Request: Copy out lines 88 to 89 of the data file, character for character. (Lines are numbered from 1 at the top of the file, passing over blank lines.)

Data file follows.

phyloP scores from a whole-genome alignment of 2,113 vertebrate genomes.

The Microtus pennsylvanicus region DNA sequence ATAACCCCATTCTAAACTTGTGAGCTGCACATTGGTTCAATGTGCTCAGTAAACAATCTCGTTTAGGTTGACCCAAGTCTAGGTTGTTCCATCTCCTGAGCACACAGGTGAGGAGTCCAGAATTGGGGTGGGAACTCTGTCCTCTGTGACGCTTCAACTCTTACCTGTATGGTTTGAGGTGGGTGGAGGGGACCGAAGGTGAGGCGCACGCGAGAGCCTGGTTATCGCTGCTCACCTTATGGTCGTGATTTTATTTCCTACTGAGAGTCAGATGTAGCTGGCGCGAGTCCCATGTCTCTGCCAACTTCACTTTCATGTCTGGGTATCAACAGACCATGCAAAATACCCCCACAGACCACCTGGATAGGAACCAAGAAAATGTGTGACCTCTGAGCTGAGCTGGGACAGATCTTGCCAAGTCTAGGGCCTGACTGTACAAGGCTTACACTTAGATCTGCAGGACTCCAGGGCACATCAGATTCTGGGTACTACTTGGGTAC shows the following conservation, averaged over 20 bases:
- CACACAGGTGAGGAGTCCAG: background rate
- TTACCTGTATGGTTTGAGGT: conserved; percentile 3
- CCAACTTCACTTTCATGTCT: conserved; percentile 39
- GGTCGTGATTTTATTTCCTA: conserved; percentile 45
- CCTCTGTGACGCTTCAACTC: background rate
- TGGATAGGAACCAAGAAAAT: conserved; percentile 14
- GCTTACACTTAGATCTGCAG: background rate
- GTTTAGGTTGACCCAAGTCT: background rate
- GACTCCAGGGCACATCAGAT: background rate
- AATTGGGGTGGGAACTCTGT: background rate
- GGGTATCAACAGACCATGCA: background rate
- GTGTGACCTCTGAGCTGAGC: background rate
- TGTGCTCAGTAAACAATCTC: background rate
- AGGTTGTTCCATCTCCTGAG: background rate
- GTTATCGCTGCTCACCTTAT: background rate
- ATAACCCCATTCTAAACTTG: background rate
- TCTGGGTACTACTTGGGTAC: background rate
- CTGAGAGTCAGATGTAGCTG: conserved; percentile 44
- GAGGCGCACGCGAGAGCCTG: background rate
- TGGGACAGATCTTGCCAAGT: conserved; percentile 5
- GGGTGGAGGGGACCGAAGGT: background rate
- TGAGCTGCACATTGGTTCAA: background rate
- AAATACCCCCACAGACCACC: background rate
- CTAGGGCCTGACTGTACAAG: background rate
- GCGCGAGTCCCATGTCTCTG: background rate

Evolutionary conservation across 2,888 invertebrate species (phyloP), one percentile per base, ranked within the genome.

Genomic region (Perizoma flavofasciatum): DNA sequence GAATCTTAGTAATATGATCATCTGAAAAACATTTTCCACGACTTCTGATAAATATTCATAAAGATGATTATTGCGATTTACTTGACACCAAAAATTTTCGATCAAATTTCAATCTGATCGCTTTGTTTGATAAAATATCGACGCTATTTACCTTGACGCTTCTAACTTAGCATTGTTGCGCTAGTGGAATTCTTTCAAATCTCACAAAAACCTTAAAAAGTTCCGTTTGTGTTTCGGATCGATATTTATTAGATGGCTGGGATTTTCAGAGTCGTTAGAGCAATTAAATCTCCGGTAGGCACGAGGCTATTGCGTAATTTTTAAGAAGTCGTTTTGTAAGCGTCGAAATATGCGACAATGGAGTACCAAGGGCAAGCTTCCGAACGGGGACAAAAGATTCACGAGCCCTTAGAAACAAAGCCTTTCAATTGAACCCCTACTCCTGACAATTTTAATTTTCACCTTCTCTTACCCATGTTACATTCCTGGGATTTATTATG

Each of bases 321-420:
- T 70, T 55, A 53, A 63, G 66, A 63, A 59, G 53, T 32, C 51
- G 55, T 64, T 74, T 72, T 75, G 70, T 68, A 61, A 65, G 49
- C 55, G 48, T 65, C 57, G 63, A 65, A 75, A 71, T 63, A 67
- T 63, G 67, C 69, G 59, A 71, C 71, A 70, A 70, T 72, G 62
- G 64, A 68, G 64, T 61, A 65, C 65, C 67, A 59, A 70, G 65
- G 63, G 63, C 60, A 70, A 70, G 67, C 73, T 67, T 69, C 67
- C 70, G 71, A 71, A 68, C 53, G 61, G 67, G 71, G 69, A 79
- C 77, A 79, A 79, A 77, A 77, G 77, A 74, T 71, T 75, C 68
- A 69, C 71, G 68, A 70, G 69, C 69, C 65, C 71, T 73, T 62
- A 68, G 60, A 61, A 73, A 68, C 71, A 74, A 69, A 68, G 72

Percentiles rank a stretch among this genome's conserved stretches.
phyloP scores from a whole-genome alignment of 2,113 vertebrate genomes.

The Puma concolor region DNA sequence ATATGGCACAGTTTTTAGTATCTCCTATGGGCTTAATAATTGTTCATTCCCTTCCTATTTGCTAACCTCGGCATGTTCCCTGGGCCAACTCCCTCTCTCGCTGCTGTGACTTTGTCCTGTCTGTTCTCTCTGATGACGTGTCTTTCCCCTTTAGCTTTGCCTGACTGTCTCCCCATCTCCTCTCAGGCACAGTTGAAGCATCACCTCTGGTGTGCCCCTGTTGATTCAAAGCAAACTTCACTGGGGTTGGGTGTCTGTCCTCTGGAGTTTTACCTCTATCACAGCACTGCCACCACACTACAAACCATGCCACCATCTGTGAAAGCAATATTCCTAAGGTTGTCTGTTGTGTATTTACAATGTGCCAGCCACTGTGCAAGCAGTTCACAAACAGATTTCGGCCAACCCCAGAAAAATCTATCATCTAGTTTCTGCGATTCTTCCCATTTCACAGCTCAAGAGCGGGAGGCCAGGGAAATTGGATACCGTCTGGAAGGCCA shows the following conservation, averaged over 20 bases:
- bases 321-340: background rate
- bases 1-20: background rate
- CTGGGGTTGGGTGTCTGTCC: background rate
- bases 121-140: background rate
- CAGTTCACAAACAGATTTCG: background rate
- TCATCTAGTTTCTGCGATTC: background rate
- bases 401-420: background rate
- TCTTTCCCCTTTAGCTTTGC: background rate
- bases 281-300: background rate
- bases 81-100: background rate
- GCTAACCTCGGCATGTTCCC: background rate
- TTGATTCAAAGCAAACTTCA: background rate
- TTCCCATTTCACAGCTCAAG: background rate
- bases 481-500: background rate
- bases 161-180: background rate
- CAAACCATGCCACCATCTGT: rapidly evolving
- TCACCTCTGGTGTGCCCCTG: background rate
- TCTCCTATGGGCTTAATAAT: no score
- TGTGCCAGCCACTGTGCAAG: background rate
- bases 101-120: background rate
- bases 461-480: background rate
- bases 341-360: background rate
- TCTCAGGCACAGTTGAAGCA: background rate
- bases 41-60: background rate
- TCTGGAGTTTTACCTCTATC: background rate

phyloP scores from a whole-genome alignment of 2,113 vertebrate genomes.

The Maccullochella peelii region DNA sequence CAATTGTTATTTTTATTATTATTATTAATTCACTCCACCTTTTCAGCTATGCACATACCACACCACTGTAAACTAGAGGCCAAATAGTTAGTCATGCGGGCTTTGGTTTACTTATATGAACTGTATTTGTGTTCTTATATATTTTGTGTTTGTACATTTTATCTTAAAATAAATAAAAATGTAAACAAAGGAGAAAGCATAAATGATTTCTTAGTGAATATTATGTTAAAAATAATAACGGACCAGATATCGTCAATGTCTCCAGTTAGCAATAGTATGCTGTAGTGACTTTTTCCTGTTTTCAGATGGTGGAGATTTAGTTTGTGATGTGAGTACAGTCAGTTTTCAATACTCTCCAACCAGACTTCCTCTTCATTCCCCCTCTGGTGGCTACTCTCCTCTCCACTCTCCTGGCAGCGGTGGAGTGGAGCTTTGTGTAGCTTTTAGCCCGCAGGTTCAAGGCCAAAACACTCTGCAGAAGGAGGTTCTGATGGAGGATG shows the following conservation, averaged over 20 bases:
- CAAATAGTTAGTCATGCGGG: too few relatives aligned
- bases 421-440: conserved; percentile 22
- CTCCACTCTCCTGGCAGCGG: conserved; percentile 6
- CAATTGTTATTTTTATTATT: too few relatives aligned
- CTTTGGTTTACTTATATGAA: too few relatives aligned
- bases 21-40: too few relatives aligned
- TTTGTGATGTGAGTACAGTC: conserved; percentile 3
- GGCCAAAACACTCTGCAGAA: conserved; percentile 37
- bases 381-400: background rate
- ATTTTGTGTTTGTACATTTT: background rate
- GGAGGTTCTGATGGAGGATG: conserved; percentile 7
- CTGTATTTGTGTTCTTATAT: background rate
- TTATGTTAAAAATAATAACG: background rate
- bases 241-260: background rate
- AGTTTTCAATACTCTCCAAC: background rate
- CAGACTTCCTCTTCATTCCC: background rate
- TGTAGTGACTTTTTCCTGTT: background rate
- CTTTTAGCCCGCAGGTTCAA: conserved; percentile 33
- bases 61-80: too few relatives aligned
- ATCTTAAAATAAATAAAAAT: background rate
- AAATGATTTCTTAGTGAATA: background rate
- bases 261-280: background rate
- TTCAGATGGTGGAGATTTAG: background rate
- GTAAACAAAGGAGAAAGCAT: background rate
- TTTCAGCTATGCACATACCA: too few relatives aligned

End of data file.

- CTTTTAGCCCGCAGGTTCAA: conserved; percentile 33
- bases 61-80: too few relatives aligned